INPE’s work paves the way for large-scale monitoring of deforestation and forest degradation to provide accurate information to the public, and the same data and systems will be available to other countries to allow them to advance their own monitoring.

Ban intervenes with Spain and Morocco over Saharawi activist on hunger strike

Aminatou Haidar10 December 2009 – Secretary-General Ban Ki-moon is seeking “urgent” action from Spain and Morocco over a Saharawi activist whose condition is rapidly deteriorating after she went on hunger strike last month when Morocco denied her entry into her native Western Sahara, subject of a long-running dispute.

Mr. Ban spoke with Spanish Foreign Minister Miguel Angel Moratinos and is due to meet with Moroccan Foreign Minister Taib Fassi Fihri to discuss the condition of Aminatou Haidar, who began her hunger strike at the airport at Lanzarote, on Spain’s Canary Islands, after being denied entry.

“The Secretary-General expressed concerns about her deteriorating health and emphasized that a solution needed to be found with the utmost urgency,” UN spokesman Martin Nesirky said of today’s meeting. “He proposed possible steps to resolve the situation.”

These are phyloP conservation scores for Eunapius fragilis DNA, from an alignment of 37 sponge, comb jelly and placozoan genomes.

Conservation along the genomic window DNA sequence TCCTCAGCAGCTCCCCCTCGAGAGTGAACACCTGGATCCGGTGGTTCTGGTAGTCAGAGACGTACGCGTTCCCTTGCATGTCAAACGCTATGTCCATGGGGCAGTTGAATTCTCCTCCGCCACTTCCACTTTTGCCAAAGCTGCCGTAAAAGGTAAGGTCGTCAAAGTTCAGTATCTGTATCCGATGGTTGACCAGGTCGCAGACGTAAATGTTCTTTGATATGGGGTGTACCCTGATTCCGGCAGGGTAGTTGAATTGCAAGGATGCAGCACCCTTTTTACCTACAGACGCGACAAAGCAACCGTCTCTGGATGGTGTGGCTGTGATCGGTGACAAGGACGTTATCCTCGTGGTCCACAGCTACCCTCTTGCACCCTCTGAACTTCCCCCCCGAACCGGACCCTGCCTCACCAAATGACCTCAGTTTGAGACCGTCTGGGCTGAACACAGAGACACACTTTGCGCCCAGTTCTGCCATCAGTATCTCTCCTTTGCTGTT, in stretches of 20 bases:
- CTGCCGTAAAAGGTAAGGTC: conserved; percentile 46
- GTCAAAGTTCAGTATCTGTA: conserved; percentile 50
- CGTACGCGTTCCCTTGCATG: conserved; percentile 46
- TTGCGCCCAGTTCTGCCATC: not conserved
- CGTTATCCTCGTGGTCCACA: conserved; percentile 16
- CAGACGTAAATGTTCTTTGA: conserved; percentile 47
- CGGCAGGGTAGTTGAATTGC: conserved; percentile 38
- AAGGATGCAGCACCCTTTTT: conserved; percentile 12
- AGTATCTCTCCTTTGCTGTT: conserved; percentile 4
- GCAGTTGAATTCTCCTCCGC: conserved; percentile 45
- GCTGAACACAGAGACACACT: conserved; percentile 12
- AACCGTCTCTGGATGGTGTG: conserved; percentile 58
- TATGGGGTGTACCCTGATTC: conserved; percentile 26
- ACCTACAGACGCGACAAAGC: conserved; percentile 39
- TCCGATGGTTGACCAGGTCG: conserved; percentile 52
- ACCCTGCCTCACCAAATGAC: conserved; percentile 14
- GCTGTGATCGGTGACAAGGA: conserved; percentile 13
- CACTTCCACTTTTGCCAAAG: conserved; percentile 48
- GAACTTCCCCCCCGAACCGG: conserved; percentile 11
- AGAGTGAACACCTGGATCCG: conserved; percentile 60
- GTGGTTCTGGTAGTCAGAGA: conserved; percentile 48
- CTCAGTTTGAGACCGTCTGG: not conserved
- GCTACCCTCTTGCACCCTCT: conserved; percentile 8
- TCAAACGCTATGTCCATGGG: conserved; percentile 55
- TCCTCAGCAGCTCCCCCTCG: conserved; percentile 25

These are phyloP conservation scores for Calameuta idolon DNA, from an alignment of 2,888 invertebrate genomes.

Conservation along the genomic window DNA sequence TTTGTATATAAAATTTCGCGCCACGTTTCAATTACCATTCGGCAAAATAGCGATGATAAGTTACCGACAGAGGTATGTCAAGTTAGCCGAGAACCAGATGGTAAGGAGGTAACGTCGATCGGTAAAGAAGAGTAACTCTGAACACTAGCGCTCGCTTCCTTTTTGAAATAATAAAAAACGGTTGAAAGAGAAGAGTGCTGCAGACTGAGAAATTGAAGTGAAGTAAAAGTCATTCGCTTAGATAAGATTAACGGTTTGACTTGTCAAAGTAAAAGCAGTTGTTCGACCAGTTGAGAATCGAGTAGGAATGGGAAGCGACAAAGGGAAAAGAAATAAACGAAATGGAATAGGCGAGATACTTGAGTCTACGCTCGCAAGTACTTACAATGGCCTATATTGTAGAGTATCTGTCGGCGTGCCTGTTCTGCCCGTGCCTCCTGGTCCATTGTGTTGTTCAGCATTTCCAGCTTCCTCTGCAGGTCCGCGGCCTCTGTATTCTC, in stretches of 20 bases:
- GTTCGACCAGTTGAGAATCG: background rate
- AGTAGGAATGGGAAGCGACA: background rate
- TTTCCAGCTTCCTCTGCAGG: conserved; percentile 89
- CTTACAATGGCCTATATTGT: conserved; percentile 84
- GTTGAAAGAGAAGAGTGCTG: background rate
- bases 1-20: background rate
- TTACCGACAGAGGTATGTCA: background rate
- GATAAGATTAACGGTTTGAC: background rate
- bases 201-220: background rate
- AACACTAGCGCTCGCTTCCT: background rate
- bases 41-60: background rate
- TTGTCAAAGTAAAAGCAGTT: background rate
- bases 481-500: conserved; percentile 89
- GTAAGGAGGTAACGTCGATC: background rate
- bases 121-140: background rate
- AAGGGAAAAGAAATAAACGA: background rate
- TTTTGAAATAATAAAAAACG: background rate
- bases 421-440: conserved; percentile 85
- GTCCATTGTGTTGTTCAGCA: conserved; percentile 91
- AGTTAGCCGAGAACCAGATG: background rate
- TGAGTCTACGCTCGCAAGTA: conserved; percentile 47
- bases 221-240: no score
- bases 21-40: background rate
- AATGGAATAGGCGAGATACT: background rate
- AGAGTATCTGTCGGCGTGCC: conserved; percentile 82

Fighting broke out between Morocco and the Frente Polisario after Spain’s colonial administration of Western Sahara ended in 1976. Morocco has presented a plan for autonomy, while the Frente Polisario’s position is that the territory’s final status should be decided in a referendum on self-determination that includes independence as an option.

Last month, Mr. Ban voiced concern over the tensions between the parties to status talks after the recent detention of several groups of Saharawi activists. A UN mission in Western Sahara, known as MINURSO, is entrusted with monitoring a ceasefire reached in September 1991 and organizing a referendum on self-determination.